From the Staff

Column: Can the train or bus avoid the I-95 driving nightmare?

aroman@newsobserver.comAugust 15, 2013 

Brandon and Jenna Hamilton of Charlotte cross the tracks at West Cabarrus Street after getting off a March 2013 Amtrak train in Raleigh. The crossing gates are raised when the train is stopped at the station. But in the plans for Raleigh's upcoming Union Station, this crossing will be closed.


This summer, I opted to take the train and I rode on an interstate bus. Willingly.

To be fair, neither trip was terrible, probably because I approached both journeys with diminished expectations.

First, some background. I’m the rare person who is both a proponent of mass transportation and who enjoys driving.

I draw the line, however, when it comes time to drive on Interstate 95 through congested northern Virginia. I hate that.

But I needed an inexpensive way to get from the Triangle to Washington in June. And, on a separate trip, I needed an equally cheap way to get from D.C. back to the Triangle last week.

Riding that train ...

For the first trip, I booked a $40-something Amtrak ticket from Raleigh to Washington’s Union Station. The train was late getting to Raleigh – surprising for a train that originated in Charlotte, but not surprising for train service on the East Coast.

Here’s why: Amtrak trains in Virginia are considered second-class rail citizens. They get shunted onto a side track and stopped whenever other trains approach. CSX owns the tracks, so its freight trains get priority, even when empty.

Of course, seeing not one but two empty freight trains blow by while your fully loaded passenger train squats on a side track is exasperating.

Those delays – along with a vast detour through Smithfield and Wilson – are most of the reason why the Raleigh-to-Richmond leg took 4.5 hours. Drivers should be able to make the same trip in well under 3 hours. My total travel time on Amtrak approached 8 hours, almost the amount of time it takes to make a round trip to Washington.

Luckily, the on-board experience helped defuse the delays.

You see lots of interesting countryside when you’re not driving the interstates. Seat space – even in coach – is massive. Amtrak also offers decent WiFi and plentiful electric outlets. And there was a food car that serves beer and wine, all of which is useful.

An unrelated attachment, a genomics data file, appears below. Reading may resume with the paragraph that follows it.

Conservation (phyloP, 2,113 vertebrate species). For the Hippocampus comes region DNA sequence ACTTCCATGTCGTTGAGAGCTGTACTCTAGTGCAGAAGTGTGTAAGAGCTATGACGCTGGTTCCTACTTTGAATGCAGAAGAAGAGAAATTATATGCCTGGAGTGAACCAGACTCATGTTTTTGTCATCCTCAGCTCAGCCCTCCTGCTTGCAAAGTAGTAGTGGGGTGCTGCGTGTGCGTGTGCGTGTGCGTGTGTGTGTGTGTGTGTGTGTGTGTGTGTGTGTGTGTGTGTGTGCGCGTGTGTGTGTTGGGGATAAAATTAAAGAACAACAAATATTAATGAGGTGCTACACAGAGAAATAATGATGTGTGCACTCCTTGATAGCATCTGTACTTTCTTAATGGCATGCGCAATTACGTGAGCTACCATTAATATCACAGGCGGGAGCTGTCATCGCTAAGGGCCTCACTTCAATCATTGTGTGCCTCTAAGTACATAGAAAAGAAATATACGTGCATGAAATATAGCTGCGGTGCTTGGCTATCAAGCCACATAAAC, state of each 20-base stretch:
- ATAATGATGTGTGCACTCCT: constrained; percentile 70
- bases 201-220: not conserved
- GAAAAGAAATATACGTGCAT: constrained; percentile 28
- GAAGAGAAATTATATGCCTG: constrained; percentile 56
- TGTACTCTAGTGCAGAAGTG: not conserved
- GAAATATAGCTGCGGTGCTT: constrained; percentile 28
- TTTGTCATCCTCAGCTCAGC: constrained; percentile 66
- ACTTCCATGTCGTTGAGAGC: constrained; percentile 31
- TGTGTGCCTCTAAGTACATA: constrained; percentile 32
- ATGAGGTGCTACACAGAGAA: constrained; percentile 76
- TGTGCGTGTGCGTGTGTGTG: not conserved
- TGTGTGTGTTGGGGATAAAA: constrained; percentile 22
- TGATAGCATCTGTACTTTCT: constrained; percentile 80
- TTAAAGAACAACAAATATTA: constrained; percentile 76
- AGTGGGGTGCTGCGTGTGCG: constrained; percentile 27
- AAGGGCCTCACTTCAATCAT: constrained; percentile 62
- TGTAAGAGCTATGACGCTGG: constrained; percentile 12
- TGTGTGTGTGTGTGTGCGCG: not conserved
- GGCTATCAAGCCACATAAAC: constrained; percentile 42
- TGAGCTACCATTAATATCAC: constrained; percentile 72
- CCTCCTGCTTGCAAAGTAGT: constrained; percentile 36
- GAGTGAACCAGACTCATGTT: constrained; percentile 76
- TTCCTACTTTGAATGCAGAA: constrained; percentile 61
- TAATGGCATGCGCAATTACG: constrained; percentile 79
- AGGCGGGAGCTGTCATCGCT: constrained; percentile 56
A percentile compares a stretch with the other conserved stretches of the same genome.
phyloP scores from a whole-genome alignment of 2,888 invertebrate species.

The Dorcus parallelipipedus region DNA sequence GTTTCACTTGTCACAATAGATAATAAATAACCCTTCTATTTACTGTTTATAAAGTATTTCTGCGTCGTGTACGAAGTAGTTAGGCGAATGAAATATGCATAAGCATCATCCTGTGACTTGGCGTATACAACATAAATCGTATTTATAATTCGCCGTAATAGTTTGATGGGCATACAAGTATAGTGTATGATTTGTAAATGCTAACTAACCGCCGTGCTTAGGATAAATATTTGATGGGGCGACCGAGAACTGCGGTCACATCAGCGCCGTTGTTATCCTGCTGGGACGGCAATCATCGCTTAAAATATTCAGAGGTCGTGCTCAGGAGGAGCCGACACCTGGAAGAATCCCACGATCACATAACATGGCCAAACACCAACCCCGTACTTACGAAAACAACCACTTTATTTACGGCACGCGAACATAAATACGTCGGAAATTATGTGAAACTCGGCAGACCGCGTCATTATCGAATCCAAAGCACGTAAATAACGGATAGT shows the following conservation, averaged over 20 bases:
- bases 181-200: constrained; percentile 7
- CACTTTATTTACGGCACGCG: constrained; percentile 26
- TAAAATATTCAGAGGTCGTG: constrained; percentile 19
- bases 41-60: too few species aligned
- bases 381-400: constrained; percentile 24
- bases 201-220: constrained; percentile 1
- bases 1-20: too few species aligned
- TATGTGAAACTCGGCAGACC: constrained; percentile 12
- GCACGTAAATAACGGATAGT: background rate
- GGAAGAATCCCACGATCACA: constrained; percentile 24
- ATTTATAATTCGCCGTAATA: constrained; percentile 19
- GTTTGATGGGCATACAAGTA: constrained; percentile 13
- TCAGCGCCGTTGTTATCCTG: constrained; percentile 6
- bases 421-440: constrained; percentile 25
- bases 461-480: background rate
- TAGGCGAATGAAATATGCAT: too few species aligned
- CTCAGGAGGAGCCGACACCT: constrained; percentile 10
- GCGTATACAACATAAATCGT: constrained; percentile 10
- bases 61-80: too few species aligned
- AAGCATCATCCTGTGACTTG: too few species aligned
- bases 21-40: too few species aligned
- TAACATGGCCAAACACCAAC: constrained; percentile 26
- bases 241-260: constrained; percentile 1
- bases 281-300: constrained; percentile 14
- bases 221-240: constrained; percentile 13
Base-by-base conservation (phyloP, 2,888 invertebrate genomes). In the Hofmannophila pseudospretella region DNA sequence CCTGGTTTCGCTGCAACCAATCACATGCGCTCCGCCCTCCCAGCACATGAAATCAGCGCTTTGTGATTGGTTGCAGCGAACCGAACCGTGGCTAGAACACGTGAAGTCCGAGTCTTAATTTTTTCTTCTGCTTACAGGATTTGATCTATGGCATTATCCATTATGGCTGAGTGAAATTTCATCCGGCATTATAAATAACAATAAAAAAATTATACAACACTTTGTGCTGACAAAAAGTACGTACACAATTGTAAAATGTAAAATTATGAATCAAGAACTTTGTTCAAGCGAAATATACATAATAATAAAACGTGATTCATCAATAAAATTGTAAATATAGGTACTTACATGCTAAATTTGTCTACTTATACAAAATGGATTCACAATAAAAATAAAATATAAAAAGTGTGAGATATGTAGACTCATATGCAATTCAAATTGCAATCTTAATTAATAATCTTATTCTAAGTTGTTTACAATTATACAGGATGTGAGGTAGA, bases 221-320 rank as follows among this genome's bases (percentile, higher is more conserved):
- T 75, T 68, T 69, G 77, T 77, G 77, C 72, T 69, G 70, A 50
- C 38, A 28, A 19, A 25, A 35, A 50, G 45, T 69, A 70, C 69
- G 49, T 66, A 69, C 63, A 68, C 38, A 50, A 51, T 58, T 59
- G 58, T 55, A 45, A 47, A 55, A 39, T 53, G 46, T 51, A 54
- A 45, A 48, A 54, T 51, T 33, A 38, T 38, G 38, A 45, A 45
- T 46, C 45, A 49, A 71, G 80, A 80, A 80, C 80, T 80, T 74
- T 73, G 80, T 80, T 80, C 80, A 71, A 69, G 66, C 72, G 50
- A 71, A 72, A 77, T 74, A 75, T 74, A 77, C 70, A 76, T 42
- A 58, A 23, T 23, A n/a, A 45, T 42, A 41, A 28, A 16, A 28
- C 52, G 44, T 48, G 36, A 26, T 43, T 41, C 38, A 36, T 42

On the bus ...

Not having a food car was one of the few downsides of my recent Megabus experience, especially as the bus passes tantalizing fast-food restaurants at every interstate offramp.

But taking Megabus was quicker – and cheaper – than Amtrak. A $30-something ticket from Washington’s Union Station to the Durham bus station got me to my destination on time, despite the almost-requisite traffic nightmares on I-95 South.

The interstate was more relaxing because I was a passenger, not a driver. Having no seatmate for the DC-to-Richmond leg helped, too, because bus seats are cramped on their best days.

I seemed to be lucky. Online reviews are filled with disgruntled passengers complaining about late buses and poor service, but that wasn’t my experience.

That’s not to say there wasn’t stress. Only 20 minutes into my 5.5-hour trip, we spotted the burned-out shell of a bus (not a Megabus) that had caught fire. It was a false omen for us, but one not particularly welcome, as it conjured memories of previous accidents involving loosely regulated buses.

Still, I’d readily take Megabus again, especially if I’m fortunate enough to snag some of its advertised $1 fares. I can’t say the same about Amtrak, which I’m likely to avoid until they can make the trains run on time.

But with gas costing at least $35 each way and parking fees at the destination, there still might be a financial benefit to taking the train – as well as helping me avoid I-95.

Andrew Roman is an online content producer at The N&O. or 919-829-4812

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